We have a number of systems which send out automated emails, from order confirmations and domain reminders, to password resets; and wherever there are automated emails, there are "bad guys" - spammers, hackers and phishers.  

These bad guys try to fake emails by copying the look and feel of legitimate emails in an attempt to trick you into giving away sensitive information like passwords or credit card information.

We will never ask you for any passwords, if someone asks you they are not part of our team - report it to us. Likewise, never give credit card or other sensitive information over email.

Here are a few ways in which you can check an email is legitimate:

1. Does it "feel" and "read" right?
The first check is to use your intuition, if it doesn't feel right then don't proceed - maybe it's an unexpected email and it's asking for private information. The second check, is it written correctly? Bad guys don't always have English as their first language and sometimes the translations are a bit questionable. If it reads as if it's been translated then don't trust it.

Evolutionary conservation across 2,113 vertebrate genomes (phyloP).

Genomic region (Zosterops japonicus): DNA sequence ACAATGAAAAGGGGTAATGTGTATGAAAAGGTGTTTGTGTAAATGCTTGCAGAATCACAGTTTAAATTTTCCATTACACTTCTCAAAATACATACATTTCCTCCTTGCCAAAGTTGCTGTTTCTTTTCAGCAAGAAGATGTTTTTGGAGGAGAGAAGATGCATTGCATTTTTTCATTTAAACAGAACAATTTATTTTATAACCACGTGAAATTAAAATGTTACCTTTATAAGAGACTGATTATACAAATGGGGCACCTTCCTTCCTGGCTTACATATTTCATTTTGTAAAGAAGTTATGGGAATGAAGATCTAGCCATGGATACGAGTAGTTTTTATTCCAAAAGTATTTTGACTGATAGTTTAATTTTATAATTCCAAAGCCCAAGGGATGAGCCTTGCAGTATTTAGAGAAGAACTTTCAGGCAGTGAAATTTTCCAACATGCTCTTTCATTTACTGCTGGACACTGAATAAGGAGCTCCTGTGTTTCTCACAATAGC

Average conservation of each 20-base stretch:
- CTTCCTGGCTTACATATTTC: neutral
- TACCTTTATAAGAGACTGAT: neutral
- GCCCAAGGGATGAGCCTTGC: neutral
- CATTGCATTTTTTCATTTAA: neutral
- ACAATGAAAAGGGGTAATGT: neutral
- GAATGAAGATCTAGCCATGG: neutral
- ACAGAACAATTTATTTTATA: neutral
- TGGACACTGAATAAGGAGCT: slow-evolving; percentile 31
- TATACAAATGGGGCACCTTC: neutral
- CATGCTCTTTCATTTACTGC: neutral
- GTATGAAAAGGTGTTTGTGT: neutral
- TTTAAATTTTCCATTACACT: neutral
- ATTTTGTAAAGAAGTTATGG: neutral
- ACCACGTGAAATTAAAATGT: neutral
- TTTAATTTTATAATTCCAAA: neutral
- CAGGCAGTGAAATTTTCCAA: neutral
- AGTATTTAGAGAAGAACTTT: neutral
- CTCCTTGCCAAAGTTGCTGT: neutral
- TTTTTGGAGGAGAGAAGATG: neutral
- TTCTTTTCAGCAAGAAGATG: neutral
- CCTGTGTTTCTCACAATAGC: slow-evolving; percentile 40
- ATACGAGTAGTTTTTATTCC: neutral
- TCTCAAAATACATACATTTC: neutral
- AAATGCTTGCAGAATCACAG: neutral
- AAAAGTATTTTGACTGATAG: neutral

2. Who's it from?
Check who sent you the email, specifically the bit after the @ symbol - if it doesn't say then it's not from us. 

3. Is it addressed to you?
Any official emails like password resets or invoices will always include the name you gave us at the top of the email.

4. If in doubt...
These checks help but are not foolproof

If you have any doubt, delete the email or report it to us.

5. OK, Seems legit
The email has passed with a clean bill of health, all seems good so you're going to click the link. Go ahead, click it; but before you enter any sensitive information like your username and password there is one more check you can do.

You clicked the link and a website opened - but is the website legitimate. 

Your browser shows the address of the website and highlights part of the address, in the example above the highlighted part is - make sure the highlighted bit ends with